Improving and Managing Your Cash Flow

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money_4© 2009 Vinny Ribas

 Being an indie artist often means that you have both slow and busy seasons. Your online CD sales may come in bursts. If you have songwriting royalties, the timing and the amounts may vary dramatically. As a result, managing your money properly is vital to keep your bills paid while having enough money to reinvest into your career. Here are a few pointers that may help you with your cash flow:[private_member]

  •  Before you go into the studio and spend your hard earned money, try pre-selling CDs to your fans. With a big enough fan base, you may not need to take a penny out of your pocket to pay for your next recording.
  • Find a studio that is very slow and ask them to delay their pay until you sell CDs. This works well if you know you have gigs lined up at which you will sell a substantial number of CDs. Pay them an extra 10% for waiting a few weeks for the money.
  • Order short runs of CDs to acquire the funds to purchase a larger amount For example, order 50 CDs at $2.50 each, which totals $75.00.  If you sell all 50 for only $10 each, you bring in $500, leaving you a profit of $425. With that $425, order 300 CDs at $1.50 each (you’ll need to add $25.00). Repeat, getting larger quantities each time.
  • Utilize services like that will produce very small amounts of both common and unique merchandise with your name and/or logo on it.
  • Automatically put 10% of your profit from merchandise aside for future purchases.
  • Automatically put 10% of your profit from CD sales aside for future recording.
  • Barter your talents (even non-musical ones) for studio time, rehearsal space, legal assistance, marketing etc. For example, offer to perform for a publication’s Christmas party or summer picnic in exchange for a large ad. Also offer to perform at an event for a publication’s favorite charity in exchange for advertising space.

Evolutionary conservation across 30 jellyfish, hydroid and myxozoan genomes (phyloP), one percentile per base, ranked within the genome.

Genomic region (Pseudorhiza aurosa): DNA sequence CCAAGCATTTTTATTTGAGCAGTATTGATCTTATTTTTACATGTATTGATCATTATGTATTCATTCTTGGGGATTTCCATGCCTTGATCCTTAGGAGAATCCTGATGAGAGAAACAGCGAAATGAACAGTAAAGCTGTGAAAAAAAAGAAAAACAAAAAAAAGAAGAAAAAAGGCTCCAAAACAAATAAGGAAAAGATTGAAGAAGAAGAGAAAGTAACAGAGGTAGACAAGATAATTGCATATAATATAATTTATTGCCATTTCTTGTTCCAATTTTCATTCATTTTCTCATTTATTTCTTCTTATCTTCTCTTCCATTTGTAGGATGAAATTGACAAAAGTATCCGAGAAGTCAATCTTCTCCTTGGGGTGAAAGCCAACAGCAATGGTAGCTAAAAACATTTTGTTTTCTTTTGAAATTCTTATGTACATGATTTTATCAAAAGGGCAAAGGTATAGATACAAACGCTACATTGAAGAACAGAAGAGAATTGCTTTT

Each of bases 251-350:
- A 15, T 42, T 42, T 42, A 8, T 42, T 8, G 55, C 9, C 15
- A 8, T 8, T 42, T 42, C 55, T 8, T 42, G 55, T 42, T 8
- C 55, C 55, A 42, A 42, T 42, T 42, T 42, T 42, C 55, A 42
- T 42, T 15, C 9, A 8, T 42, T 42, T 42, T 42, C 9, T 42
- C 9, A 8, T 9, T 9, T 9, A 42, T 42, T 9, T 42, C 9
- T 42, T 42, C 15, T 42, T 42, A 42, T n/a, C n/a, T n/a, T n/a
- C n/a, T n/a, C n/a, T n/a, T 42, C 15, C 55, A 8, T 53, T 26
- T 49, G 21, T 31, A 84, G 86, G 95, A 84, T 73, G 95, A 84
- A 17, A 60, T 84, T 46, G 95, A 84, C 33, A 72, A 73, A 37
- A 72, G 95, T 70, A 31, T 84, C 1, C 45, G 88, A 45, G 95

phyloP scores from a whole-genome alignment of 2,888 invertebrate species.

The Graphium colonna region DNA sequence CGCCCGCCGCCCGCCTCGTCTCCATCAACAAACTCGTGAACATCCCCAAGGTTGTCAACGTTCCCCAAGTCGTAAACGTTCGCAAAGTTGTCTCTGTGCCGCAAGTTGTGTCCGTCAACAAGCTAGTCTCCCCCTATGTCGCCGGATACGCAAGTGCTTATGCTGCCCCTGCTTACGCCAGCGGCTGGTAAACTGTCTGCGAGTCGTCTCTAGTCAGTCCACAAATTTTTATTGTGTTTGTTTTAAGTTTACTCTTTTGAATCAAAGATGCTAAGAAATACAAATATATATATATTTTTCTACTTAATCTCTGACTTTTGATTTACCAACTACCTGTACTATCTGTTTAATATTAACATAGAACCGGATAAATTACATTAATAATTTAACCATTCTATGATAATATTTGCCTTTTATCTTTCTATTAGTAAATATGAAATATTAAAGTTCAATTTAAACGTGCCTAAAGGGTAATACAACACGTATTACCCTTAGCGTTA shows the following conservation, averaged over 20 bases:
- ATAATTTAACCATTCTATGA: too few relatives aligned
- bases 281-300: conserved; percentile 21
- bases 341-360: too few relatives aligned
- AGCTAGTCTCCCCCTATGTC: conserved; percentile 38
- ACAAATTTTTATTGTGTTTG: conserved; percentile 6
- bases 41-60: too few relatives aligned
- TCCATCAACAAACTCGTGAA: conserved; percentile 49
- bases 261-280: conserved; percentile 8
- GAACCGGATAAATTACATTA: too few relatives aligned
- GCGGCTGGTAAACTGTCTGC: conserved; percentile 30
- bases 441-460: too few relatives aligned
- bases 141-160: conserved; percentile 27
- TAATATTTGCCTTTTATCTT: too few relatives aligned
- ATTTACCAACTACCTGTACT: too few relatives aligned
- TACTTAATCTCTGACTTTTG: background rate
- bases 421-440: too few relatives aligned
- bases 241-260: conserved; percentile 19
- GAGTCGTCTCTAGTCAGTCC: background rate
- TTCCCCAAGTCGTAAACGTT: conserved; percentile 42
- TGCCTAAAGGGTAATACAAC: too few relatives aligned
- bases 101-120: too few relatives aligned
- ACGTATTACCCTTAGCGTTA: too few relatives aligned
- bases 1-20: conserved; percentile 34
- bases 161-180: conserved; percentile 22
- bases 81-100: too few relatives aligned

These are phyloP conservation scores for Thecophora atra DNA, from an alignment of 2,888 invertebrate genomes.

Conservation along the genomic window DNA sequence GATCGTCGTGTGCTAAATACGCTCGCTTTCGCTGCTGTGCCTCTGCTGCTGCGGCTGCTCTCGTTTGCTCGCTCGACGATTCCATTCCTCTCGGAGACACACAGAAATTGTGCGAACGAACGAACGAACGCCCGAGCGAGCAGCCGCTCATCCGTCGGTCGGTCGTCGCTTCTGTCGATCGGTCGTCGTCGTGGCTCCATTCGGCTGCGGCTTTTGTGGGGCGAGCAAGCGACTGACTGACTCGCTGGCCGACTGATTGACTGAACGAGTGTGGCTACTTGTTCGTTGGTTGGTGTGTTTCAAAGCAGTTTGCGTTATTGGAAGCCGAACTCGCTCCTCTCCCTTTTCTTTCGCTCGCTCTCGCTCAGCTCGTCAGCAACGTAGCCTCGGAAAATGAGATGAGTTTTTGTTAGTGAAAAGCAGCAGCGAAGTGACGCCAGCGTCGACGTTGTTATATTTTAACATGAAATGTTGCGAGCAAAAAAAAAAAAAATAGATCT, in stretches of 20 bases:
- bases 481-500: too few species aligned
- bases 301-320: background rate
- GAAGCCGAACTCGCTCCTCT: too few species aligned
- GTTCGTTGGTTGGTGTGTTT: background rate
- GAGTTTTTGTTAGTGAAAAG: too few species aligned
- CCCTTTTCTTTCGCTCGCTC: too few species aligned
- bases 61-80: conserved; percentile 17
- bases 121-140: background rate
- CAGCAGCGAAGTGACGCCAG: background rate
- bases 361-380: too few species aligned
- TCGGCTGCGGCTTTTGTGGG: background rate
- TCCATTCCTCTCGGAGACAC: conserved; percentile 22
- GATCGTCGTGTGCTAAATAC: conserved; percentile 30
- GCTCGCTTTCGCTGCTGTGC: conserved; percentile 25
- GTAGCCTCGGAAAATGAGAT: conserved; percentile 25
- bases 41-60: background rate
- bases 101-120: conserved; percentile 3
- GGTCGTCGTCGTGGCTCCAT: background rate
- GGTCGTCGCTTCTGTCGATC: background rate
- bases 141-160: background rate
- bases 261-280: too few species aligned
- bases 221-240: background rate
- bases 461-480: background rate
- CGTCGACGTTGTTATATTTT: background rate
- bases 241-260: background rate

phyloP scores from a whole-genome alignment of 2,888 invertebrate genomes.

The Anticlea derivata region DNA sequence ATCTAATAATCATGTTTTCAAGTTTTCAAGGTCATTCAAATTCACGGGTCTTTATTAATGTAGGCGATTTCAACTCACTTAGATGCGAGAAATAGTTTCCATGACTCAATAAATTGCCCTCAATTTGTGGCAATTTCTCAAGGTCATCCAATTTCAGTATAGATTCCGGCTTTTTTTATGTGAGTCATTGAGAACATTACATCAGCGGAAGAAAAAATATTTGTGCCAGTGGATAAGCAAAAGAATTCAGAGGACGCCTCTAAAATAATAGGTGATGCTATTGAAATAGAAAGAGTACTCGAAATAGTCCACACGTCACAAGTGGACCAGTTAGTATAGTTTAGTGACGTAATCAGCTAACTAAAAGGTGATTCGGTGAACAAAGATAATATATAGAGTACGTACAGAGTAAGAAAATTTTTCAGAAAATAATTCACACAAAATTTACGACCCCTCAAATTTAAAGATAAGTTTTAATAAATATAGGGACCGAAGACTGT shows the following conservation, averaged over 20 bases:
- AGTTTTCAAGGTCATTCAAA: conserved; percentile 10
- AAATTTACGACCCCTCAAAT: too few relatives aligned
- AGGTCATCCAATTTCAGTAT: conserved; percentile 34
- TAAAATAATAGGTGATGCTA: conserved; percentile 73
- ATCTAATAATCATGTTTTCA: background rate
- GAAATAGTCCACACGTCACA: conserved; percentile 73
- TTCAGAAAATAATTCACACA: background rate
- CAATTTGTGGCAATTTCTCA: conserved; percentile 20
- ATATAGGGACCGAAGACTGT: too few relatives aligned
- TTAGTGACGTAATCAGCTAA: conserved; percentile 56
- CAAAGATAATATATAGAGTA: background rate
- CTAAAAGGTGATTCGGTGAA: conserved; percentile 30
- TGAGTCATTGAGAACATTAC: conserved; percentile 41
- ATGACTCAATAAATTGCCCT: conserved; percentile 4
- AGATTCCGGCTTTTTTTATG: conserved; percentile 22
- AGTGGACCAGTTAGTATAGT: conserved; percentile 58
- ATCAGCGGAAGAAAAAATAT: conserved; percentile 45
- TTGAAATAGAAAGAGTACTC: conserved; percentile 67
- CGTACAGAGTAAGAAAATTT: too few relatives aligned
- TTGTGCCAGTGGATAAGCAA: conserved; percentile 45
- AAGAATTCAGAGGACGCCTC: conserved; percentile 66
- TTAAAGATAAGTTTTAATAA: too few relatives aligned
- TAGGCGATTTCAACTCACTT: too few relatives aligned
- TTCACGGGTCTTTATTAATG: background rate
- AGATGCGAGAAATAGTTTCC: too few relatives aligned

• Book fan-generated gigs on your off days and especially in your slower seasons. For example, encourage some of your fans to hold a house concert for you. In short, they invite a group of their friends (10+) to their home and charge them each $10 (suggested amount) to see you perform a private contract.
  • Offer to perform at well-attended charity fundraisers for free with the agreement that you can sell your CDs and merchandise. Donate a portion of your proceeds back to the charity to stimulate sales.
  • Put yourself on ‘salary’. Have a business account in which all of your income is deposited. Then pay yourself a flat amount each week or month that is enough for you to live on. Leave any extra money in the account to cover you when the income flow is light.

 By managing your cash flow and allocating your money wisely, you will insure that you can continue to move your career forward by reinvesting in yourself, while living at a personal level that is adequate for you and your family to feel comfortable and secure year round.[/private_member]

About The Author

Vinny Ribas

Vinny Ribas is the founder and CEO of Indie Connect, an artist management, consulting and training company. The company also hosts networking and educational events and has published an app that connects people to the Nashville Music Industry. During his 40+ year career, Vinny has been a full time musician, artist manager, booking agent, songwriter, studio owner, producer and the Entertainment Director for the NV State Fair. He has also coached over 1000 artists and songwriters. He is a sought after speaker and has authored over 400 music industry articles. Vinny is also the CEO of Top 4M Entertainment, an independent film and television production company.